Millions of salmon go missing on Canada's Pacific CoastMillions of sockeye salmon sockeye salmon
or red salmon
Food fish (Oncorhynchus nerka) of the North Pacific that constitutes almost 20% of the commercial fishery of Pacific salmon. It weighs about 6 lbs (3 kg) and lacks distinct spots on the body. expected to reach the Fraser River Fraser River
River, south-central British Columbia, Can. Rising in the Rocky Mountains near Yellowhead Pass, it flows northwest and south nearly to the U.S. border. It then turns west through the Coast Mountains in a spectacular canyon to empty into the Strait of Georgia on Canada's Pacific Coast this month have vanished, devastating dev·as·tate
tr.v. dev·as·tat·ed, dev·as·tat·ing, dev·as·tates
1. To lay waste; destroy.
2. To overwhelm; confound; stun: was devastated by the rude remark. the local fishery, officials said Thursday.
According to the Department of Fisheries and Oceans, between six to 10 million sockeye were projected to return to the river this month.
But the official count is now just 600,000 for the "summer run" -- by far the largest of four salmon groupings that return to area lakes and rivers each year from June to late August.
Where the other fish went remains a mystery.
The daily Globe and Mail cited fishermen who said the situation was "shocking," a "catastrophe" and a "crisis," while public broadcaster CBC (1) (Cell Broadcast Center) See cell broadcast.
(2) (Cipher Block Chaining) In cryptography, a mode of operation that combines the ciphertext of one block with the plaintext of the next block. said this could end up being the worst year ever for the Pacific salmon fishery.
A record number of smolts were born in the Fraser watershed in 2005 and migrated to the ocean, and were expected this month to return en masse to spawn.
"It's a bit of a mystery," Watershed Watch Salmon Society fish biologist Stan Proboszcz told AFP (1) (AppleTalk Filing Protocol) The file sharing protocol used in an AppleTalk network. In order for non-Apple networks to access data in an AppleShare server, their protocols must translate into the AFP language. See file sharing protocol. .
Officials and ecologists speculated they could have been affected by warmer ocean temperatures, fewer food sources, or more prey.
Others suggested juvenile salmon may have contracted sea lice or other infections from some 30 fish farms in the Straight of Georgia as they migrated out to sea.
Fisheries officials may have also erred in their complex forecasting calculations, or the fish could just be late arriving, although the latter is very unlikely, said Proboszcz.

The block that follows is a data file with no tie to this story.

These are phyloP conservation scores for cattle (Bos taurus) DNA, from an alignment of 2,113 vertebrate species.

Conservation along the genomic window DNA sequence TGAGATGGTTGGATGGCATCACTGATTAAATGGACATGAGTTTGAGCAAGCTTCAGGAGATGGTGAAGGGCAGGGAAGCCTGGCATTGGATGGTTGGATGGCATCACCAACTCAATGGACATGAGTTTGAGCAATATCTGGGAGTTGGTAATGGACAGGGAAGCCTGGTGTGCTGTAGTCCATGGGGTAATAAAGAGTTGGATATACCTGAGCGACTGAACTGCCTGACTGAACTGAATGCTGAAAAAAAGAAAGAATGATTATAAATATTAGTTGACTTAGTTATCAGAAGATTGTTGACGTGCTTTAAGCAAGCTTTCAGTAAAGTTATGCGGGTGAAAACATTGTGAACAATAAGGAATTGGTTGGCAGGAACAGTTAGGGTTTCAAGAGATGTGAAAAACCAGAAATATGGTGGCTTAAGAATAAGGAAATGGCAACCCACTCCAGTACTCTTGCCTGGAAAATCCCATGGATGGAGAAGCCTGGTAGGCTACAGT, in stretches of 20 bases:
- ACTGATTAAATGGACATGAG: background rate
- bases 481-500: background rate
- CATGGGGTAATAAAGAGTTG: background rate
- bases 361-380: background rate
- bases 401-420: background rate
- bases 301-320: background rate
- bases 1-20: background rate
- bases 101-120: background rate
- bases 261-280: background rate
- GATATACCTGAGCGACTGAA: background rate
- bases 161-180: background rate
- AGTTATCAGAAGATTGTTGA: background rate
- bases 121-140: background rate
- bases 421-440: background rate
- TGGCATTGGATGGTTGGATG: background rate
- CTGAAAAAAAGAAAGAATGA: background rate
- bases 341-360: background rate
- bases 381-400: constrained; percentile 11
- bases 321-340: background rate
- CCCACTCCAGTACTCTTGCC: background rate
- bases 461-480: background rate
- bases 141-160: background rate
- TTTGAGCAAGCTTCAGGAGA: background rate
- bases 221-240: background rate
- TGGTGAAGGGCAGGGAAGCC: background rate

"Honestly, we don't know Don't know (DK, DKed)
"Don't know the trade." A Street expression used whenever one party lacks knowledge of a trade or receives conflicting instructions from the other party. what happens to them when they go out into the ocean," he said. "There's a myriad of factors that could explain what's going on What's Going On is a record by American soul singer Marvin Gaye. Released on May 21, 1971 (see 1971 in music), What's Going On reflected the beginning of a new trend in soul music. ."
Regardless, this outcome is "quite shocking," he said.
Department of Fisheries and Oceans spokeswoman Lara Sloan said the Fraser River commercial sockeye fishery has not opened as a result of the drop in fish stocks, and a parallel aboriginal fishery scaled back its catch this season to just five percent of its usual take.
Moreover, no recreational fishing has been allowed allowed.
Sloan also declined to try to pinpoint the specific reason for the collapse in sockeye salmon stocks.
"There are a lot of variations in the ocean," she said. "They're all interconnected, so it's impossible to point to one reason for this happening."
"So far, they're not coming back in the numbers we expected, but we will continue to look for them," she said.
Meanwhile, pink and Chum salmon are still due to arrive around the end of August through October. So far there is no indication they have been affected.
Chinook salmon chinook salmon
or king salmon
Prized North Pacific food and sport fish (Oncorhynchus tshawytscha) of the salmon family. The average weight is about 22 lbs (10 kg), but individuals of 50–80 lbs (22–36 kg) are not unusual. are also returning to spawn in the region, but they have been a "conservation concern" for several years, and their numbers remain low.